Soffici, Futurist Who Introduced Cubism
Ardengo Soffici (1879–1964) is a name that appeared on many Avant Garde books, and as a designer, writer and painter, he was something akin to F.T. Marinetti in aspects of influence during the Futurist teens and ’20s. He lived for seven years in Paris writing Symbolist journals and was part of the Cubist circle with Picasso, Braque, Gris and Apollinaire. In Italy he wrote about modern art for La Voce, including pieces on Picasso and Braque, which may have influenced the Futurists toward Cubist ideas. And he himself painted in a Cubist manner.
Yet despite an affinity with Futurism, he also wrote a hostile review in La Voce that criticized the Futurists’ Paris exhibition of 1912 in an article “Ancora del Futurismo (Futurism Again),” slamming their rhetoric and spectacle, but calling it, nonetheless, “a movement of renewal, and that is excellent.”
He later became an editor of the ultimately Futurist-leaning Lacerba, where he published “Theory of the Movement of Plastic Futurism.” But within Futurism there was infighting between the Milan and Florence groups—Soffici sided with the latter against the dominance of Marinetti and Boccioni. Still, his book of poems, BÏF§ZF+18 = Simultaneità – Chimismi lirici (1915), which I touched on here, was a classic of Futurist literature.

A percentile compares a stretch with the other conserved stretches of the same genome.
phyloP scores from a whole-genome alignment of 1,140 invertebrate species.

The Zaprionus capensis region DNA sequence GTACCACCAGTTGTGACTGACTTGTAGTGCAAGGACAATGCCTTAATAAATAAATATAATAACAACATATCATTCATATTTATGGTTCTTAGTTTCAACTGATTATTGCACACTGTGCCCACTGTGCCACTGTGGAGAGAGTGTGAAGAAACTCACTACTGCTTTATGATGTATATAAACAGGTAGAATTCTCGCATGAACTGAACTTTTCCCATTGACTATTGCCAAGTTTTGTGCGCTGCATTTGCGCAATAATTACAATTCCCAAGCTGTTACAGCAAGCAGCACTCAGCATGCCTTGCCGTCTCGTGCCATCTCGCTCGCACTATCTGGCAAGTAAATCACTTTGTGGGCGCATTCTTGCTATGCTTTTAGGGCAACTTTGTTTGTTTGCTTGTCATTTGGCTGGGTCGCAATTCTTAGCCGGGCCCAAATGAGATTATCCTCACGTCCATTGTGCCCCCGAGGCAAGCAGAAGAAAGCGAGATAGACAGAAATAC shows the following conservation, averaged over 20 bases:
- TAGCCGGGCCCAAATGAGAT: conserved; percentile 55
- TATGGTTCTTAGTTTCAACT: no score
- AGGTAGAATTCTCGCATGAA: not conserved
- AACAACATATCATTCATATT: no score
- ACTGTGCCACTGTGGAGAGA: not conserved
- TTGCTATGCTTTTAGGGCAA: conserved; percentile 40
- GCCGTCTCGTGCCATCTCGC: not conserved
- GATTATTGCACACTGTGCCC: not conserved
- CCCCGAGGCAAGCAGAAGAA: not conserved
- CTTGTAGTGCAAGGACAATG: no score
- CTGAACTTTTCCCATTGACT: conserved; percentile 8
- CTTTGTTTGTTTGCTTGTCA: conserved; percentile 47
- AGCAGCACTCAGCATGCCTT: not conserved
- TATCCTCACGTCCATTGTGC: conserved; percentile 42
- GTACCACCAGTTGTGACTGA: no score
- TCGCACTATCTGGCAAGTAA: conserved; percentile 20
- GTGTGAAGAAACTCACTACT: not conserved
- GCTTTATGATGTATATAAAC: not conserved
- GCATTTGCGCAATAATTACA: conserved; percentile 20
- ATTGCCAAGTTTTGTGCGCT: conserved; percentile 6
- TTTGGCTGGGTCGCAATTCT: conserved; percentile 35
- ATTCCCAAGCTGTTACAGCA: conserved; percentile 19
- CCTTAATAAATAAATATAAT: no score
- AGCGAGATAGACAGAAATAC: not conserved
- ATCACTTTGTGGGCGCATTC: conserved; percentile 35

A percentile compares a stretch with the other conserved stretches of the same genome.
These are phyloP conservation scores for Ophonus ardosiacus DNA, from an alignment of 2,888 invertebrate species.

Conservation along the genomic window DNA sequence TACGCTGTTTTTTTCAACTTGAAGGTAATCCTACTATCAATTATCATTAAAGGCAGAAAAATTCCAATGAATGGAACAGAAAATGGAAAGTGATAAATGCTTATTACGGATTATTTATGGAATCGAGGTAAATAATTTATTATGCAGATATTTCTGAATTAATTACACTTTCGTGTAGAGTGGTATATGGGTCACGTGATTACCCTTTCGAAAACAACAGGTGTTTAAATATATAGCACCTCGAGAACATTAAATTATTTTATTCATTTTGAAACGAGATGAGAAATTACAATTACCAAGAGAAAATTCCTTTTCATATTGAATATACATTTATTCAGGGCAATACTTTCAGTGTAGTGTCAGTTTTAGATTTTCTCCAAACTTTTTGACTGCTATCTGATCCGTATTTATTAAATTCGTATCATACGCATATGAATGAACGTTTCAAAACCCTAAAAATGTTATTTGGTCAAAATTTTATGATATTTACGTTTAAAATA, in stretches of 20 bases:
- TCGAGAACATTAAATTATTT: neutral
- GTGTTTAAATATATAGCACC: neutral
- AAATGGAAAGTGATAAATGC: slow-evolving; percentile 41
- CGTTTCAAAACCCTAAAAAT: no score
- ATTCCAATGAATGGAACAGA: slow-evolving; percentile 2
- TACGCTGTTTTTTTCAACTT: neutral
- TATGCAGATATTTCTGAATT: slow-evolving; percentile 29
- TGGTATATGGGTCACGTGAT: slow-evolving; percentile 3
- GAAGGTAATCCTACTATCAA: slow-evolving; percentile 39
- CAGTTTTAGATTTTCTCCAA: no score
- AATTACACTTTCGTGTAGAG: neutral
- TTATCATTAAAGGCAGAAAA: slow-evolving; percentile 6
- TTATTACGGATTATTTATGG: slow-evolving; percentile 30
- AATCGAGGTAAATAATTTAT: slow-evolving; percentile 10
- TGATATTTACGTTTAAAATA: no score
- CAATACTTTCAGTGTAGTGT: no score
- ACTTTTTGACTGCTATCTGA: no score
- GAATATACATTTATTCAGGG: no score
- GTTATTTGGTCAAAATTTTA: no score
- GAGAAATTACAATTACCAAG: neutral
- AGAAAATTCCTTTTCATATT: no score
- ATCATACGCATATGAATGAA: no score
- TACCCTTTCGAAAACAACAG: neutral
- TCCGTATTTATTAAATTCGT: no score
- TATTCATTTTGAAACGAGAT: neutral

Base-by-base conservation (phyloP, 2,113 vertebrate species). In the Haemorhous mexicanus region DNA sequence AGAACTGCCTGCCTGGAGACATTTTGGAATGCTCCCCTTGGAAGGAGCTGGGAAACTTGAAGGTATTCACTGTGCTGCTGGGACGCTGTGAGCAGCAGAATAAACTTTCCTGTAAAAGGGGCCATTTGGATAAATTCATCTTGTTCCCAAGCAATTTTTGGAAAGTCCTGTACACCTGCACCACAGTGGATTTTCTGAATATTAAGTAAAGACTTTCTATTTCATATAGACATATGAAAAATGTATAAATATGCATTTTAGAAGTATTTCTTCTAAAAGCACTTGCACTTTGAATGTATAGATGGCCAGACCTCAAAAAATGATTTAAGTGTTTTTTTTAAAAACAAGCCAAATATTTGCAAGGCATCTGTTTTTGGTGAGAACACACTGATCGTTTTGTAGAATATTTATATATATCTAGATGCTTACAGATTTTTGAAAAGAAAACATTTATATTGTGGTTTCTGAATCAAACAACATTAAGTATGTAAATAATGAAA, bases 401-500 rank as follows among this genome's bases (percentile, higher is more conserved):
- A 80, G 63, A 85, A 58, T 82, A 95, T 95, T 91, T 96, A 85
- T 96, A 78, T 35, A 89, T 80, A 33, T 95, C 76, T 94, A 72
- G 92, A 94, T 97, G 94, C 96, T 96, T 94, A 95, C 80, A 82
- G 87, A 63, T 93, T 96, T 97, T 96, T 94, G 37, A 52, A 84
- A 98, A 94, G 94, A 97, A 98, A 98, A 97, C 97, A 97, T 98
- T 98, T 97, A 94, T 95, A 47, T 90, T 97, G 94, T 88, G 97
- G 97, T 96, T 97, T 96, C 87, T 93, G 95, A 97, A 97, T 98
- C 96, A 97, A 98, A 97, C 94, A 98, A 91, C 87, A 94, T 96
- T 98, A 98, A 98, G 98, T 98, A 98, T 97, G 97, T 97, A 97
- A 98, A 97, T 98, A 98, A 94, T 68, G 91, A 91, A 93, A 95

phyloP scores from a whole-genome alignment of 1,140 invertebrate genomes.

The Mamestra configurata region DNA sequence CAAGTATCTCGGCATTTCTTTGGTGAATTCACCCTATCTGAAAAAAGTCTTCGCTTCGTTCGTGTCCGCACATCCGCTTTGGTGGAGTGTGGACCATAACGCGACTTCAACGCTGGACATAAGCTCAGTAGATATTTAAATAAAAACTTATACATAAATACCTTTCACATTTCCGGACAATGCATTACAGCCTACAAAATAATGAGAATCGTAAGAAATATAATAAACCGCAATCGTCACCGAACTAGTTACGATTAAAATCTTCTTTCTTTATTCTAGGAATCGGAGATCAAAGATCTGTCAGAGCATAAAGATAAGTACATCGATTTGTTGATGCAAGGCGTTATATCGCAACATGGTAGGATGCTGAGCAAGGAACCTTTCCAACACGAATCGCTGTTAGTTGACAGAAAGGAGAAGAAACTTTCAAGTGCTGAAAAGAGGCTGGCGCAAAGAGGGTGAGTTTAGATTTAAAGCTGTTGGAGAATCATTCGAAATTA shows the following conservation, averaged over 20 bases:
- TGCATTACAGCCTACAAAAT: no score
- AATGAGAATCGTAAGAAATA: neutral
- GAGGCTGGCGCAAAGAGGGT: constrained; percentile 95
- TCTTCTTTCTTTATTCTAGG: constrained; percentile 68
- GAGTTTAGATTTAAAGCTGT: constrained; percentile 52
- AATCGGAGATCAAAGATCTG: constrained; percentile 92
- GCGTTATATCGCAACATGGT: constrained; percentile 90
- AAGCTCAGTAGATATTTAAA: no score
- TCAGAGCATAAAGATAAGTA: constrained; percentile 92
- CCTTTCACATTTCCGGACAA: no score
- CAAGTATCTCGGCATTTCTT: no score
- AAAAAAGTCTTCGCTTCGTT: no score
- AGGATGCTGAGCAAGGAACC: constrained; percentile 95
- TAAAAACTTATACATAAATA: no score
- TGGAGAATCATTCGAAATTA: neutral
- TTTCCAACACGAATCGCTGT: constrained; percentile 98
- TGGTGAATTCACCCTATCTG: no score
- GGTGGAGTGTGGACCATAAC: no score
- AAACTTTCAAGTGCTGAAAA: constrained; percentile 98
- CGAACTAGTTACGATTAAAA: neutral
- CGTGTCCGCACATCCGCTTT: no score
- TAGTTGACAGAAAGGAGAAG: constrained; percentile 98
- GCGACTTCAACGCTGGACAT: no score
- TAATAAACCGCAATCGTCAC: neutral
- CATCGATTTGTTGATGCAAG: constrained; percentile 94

The cover of his novel Arelecchino (The Harlequin, 1914) was not Futurist per se, but the graphic design builds on two influences—the harlequin traditional patterned costume and a Cubistic suggestion—resulting in a modern cover for 1921 when this edition was published.
Soffici’s work is among the rare finds of early Modernism that are not as well known in Italy as they might be.
PRINT Lives! Rather than focusing on the how-to of design, the experts who write for PRINT magazine cover the why–why the world of design looks the way it does, how it has evolved, and why the way it looks matters. Subscribe to PRINT today, and get in on the conversation of what the brightest minds in the field are talking about right now—essential insight that every designer should know to get ahead.
Get an entire year of PRINT for $40—which includes the massive Regional Design Annual ($29.99 on newsstand).